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66 Cards in this Set

  • Front
  • Back
List what would be included in Daily Intake.
IV Fluids
Peg Tube
List what would be included in daily Output.
NG Drainage
Ostomy Output
How Frequently is I & O Totaled?
At the end of every shift...Every 8 Hours.
What is the purpose of assessing the abdomen and bladder for distension?
Fluid Retention
Kidney Failure
Neurogenic Bladder
In which direction should the client be wiped after a bowel movement, and why?
Front to Back.

To avoid contamination of the urethra.
Before and during a bath, what can/should be assessed?
Mental Acquity
Activity Tollerence
Pressure Ulcers
Ego Integrity
What are some principles to consider during a bath?
Client Comfort
Ambient Temperature
Water Temperature
Client Strength
Mental State
Client ROM
Describe the Preferred order of the bath.
Head to Toe except Peri Care.
Clean water.
Peri Area.
Describe the role of the RN with regard to foot care.
Provide Nail Care except where contra indicated from DM issues.
Assess for Pressure Ulcers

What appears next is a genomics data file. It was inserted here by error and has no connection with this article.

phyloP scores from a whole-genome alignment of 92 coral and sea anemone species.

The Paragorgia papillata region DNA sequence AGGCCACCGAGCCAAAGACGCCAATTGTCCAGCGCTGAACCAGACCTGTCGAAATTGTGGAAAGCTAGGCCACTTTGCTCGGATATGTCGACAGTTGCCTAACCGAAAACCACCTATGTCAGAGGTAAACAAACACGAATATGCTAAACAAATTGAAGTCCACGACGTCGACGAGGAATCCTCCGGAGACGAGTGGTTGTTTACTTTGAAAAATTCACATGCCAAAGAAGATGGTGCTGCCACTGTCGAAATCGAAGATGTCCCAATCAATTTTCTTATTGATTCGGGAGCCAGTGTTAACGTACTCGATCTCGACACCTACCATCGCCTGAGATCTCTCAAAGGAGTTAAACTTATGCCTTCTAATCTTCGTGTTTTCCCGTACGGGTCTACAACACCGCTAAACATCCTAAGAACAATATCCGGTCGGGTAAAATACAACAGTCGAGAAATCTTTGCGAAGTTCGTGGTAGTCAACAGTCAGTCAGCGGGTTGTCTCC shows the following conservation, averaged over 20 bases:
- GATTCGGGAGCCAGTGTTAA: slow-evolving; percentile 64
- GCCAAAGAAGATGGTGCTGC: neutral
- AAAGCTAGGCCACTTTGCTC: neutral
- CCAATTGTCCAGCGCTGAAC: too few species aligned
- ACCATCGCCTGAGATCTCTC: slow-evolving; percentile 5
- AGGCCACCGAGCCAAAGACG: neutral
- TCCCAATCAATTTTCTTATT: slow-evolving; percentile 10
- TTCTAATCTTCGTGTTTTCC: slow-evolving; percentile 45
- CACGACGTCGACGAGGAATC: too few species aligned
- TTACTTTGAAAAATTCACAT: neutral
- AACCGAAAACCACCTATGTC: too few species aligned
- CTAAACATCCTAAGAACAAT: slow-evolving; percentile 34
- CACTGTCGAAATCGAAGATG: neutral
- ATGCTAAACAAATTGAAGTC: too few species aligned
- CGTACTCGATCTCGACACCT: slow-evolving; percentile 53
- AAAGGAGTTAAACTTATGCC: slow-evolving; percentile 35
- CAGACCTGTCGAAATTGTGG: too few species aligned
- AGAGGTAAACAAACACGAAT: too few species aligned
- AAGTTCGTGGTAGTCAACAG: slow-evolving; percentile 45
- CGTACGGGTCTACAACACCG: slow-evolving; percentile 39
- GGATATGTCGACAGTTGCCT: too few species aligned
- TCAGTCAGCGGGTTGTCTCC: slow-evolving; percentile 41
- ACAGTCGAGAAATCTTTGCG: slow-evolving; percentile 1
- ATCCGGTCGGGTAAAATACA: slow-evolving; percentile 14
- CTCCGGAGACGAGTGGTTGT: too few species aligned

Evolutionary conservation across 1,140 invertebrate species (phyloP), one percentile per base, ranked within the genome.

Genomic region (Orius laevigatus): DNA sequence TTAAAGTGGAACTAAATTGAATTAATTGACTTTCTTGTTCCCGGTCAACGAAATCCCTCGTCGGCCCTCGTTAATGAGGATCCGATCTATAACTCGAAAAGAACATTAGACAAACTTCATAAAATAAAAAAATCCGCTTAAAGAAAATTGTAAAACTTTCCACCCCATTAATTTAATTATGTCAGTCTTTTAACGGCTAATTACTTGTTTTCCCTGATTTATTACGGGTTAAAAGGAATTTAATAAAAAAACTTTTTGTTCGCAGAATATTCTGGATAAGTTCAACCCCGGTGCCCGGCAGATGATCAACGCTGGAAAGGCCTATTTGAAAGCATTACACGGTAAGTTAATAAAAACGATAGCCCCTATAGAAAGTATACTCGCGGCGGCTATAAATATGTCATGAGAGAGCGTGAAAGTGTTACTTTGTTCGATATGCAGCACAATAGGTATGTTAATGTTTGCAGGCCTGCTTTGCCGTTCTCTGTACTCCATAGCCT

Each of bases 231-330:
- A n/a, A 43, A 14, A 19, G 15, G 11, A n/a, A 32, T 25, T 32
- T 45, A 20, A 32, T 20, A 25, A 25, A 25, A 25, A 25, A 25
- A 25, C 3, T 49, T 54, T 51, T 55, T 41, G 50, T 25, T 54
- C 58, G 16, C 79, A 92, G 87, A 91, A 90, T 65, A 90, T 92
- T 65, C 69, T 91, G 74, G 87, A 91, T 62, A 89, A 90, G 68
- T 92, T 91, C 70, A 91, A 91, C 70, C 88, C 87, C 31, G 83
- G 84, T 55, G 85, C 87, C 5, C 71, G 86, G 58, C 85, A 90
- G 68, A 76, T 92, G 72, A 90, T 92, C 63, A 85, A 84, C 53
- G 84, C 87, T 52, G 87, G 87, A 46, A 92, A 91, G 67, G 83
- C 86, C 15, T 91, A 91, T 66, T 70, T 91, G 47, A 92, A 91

Foot Drop Prevention
Foot Rub
What does the acronym PVR mean in bladder care?
Post Void Residual.

The amount of Urine left in the bladder when the client has finished voiding.

It can be attributed to Neurogenic Bladder.
Describe Standars of Care
Guidelines by which nurses should practice they are defined by:

Nursing Practice Acts

American Nurses Association (ANA)

Policies & Procedures
Describe agency policies and procedures.
Established by agencies

Nurses working in any agency are obligated to know them and abide by them.
If a student makes an error, who is responsible?
The Student // The Instructor // The Facility
Define Statutory Law
Created by elected and appointed officials

Nurse Practice Act is state statute (RCW’s only)

WAC’s are developed by Washington State Nursing Care Quality Assurance Commission
Define Common Law
-Common Law
-Case law
-Created by judicial decisions
Examples: Roe v. Wade (abortion), Informed Consent
POTTER - 407
Created by judicial decisions made in courts when individual legal cases are decided. Examples are Informed Consent and Clients Right to Refuse Treatment.